12

I am trying to make socket.io work both on http and https connections, but it seems that with my configuration it can work only on one of them.

With the below config options socket.io can access my application through https, but when trying to access through regular http it cannot connect and i receive errors.

    var app = express()
  , http= require('http').createServer(app)
  , https = require('https').createServer(options, app)
  , io = require('socket.io').listen(https, { log: false })

And later i have this

http.listen(80, serverAddress);
https.listen(443, serverAddress);

On client side i have this:

<script src='/socket.io/socket.io.js'></script>

var socket = io.connect('https://<%= serverAddress %>', {secure: true, 'sync disconnect on unload' : true});

Of course if i switch the http with the https options on the .listen and .connect functions of the server and the client respectively i am having the reverse results. Socket.io can access through http and not through https.

How is it possible to achieve this? I need it mostly because it is about a facebook app, so it must provide both http and https connection options according to facebook rules.

Edit: In case it helps about the problem, the error i am receiving is the below

Failed to load resource: the server responded with a status of 404 (Not Found) http://DOMAIN/socket.io/socket.io.js

And because of this i get others such as:

Uncaught ReferenceError: io is not defined 
15

I believe the problem is in your way of setting up socket.io on the server side and on the client.

Here's how I made it work (just for you).

Server:

var debug = require('debug')('httpssetuid');
var app = require('../app');
var http = require('http');
var https = require('https');
var fs = require('fs');
var exec = require('child_process').exec;
var EventEmitter = require('events').EventEmitter;
var ioServer = require('socket.io');

var startupItems = [];
startupItems.httpServerReady = false;
startupItems.httpsServerReady = false;

var ee = new EventEmitter();

ee.on('ready', function(arg) {
  startupItems[arg] = true;
  if (startupItems.httpServerReady && startupItems.httpsServerReady) {
    var id = exec('id -u ' + process.env.SUDO_UID, function(error, stdout, stderr) {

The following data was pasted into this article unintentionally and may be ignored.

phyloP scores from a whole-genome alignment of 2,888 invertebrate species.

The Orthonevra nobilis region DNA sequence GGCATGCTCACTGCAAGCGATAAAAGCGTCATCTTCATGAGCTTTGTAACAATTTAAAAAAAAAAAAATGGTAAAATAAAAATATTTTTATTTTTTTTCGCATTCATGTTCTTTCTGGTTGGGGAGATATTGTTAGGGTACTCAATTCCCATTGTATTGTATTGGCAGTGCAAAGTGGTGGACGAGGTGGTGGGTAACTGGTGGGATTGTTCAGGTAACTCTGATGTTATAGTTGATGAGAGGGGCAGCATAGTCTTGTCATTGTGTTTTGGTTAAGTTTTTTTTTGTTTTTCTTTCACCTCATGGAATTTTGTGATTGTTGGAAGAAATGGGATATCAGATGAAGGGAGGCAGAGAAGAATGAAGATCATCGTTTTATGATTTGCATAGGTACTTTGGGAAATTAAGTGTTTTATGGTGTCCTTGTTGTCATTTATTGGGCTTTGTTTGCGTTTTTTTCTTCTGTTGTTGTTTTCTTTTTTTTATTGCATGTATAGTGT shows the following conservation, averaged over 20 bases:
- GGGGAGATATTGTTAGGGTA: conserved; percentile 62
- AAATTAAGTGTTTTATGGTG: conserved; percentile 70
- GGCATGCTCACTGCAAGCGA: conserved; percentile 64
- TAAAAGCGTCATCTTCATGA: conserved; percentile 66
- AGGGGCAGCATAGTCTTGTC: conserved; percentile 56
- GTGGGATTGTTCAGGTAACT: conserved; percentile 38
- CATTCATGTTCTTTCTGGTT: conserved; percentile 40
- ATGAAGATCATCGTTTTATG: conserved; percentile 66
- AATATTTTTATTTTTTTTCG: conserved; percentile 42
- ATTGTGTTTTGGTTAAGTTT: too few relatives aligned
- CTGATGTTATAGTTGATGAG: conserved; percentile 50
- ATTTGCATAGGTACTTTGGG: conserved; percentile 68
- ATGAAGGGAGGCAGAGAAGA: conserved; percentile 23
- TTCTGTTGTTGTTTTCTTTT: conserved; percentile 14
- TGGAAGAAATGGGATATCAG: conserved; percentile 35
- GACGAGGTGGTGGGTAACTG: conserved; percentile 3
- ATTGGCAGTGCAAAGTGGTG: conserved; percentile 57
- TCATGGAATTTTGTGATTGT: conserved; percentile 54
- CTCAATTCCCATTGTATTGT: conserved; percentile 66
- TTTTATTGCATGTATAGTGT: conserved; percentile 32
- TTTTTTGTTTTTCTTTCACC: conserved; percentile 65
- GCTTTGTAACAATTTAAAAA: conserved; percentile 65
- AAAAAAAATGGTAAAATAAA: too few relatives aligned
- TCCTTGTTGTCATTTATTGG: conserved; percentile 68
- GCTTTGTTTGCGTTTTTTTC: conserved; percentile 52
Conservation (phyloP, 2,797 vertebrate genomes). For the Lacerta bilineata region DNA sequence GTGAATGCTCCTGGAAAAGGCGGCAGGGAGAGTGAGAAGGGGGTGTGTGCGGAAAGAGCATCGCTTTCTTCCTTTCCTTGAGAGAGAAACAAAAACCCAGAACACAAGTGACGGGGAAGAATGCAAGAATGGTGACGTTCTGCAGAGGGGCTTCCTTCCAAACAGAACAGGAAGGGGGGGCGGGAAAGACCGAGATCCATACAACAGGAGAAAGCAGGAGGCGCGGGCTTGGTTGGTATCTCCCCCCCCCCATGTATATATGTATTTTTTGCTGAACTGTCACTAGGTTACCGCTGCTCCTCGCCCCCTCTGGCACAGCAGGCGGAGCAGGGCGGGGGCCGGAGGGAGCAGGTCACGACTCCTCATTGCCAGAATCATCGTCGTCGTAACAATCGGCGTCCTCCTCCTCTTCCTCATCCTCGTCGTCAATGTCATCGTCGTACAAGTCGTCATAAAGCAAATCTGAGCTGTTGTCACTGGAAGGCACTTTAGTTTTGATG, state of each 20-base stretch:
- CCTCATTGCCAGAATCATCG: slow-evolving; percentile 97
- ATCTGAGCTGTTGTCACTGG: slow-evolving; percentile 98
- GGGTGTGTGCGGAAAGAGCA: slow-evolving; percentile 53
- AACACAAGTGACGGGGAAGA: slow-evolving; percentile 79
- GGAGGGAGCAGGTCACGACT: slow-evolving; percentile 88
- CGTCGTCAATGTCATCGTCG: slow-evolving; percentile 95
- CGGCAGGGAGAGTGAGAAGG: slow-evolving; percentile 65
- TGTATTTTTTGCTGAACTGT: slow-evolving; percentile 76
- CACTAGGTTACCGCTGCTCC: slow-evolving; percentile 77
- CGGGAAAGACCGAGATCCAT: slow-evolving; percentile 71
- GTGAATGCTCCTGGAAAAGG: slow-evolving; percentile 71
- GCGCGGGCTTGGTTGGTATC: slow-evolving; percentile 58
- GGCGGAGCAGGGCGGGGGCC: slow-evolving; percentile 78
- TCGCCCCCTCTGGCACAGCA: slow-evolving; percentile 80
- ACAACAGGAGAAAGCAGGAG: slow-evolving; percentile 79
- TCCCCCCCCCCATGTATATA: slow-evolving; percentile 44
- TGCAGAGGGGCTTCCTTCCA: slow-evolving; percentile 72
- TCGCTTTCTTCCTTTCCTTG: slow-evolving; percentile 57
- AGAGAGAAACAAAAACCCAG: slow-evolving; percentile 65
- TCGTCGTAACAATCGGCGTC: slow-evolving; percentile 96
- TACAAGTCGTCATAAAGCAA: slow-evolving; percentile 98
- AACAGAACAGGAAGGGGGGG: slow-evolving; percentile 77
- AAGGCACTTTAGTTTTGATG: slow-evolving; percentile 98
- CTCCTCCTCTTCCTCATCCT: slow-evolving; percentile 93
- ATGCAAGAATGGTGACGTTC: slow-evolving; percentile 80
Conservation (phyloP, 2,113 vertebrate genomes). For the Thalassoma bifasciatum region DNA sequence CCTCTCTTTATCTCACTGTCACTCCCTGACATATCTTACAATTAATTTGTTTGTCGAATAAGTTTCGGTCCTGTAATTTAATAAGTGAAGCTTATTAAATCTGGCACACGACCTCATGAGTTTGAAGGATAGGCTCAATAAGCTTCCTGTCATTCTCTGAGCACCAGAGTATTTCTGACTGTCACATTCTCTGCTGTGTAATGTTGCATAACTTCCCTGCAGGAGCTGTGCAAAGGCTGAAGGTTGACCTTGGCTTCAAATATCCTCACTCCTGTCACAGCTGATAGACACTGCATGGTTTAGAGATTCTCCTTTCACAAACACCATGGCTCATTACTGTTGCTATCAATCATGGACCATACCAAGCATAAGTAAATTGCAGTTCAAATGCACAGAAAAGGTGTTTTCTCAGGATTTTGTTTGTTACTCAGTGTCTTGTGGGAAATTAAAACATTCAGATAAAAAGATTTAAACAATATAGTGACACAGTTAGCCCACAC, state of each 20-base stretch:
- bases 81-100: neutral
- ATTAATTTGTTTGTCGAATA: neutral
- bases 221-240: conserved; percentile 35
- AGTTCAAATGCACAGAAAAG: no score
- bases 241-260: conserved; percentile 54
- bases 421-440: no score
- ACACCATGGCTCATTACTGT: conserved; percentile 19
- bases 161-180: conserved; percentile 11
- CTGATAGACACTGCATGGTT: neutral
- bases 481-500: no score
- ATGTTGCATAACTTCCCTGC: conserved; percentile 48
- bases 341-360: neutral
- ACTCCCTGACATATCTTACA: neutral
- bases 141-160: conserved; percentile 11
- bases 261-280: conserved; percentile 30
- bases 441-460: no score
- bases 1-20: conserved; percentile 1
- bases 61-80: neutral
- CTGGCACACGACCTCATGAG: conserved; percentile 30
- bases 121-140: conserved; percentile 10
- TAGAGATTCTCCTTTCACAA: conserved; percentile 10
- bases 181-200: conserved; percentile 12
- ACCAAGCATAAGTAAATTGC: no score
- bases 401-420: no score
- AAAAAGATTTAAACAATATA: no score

if(error || stderr) throw new Error(error || stderr);
      var uid = parseInt(stdout);
      process.setuid(uid);
      console.log('de-escalated privileges. now running as %d', uid);
      setInterval(function cb(){
        var rnd = Math.random();
        console.log('emitting update: %d', rnd);
        io.emit('update', rnd);
      }, 5000);
    });
  };
});

app.set('http_port', process.env.PORT || 80);
app.set('https_port', process.env.HTTPS_PORT || 443);

var httpServer = http.createServer(app);

var opts = {
  pfx: fs.readFileSync('httpssetuid.pfx')
};
var httpsServer = https.createServer(opts, app);

var io = new ioServer();

httpServer.listen(app.get('http_port'), function(){
  console.log('httpServer listening on port %d', app.get('http_port'));
  ee.emit('ready', 'httpServerReady');
});

httpsServer.listen(app.get('https_port'), function(){
  console.log('httpsServer listening on port %d', app.get('https_port'));
  ee.emit('ready', 'httpsServerReady');
});

io.attach(httpServer);
io.attach(httpsServer);

io.on('connection', function(socket){
  console.log('socket connected: %s', socket.id);
});

Client:

script(src='/socket.io/socket.io.js')
script.
  var socket = io();
  socket.on('update', function(update){
    document.getElementById('update').innerHTML = update;
  });

Here are the key points for the server:

  1. require socket.io but don't call it's listen method yet (assuming http and https are already required). Instead, just keep the reference. (var ioServer = require('socket.io'))
  2. create your http & https server
  3. create a new instance of ioServer
  4. bind your http and https servers (.listen)
  5. attach http&https server instances to the io instance. (.listen is an alias for .attach)
  6. setup io events.

And the client (jade syntax but you get the idea):

  1. include socket.io script tag
  2. call io and capture reference
  3. setup your event handlers

On the client you don't need to call io.connect(). Furthermore, I'm not sure about your options there. It looks like you have a typo (, ,) and I can't find any reference to secure: true in the 1.0 documentation.

6

Arguably, the node.js server object for HTTP and HTTPS ought to be given the capability to listen on an arbitrary number of ports and interfaces, with and without SSL, but this does not seem to currently be implemented. (I was able to get one server to listen on two ports by passing a second server that had no request listener as the "handle" argument to server.listen(handle, [callback]) interface, in addition to server.listen(port, [hostname], [backlog], [callback]), but it did not work with SSL/non-SSL servers mixed.)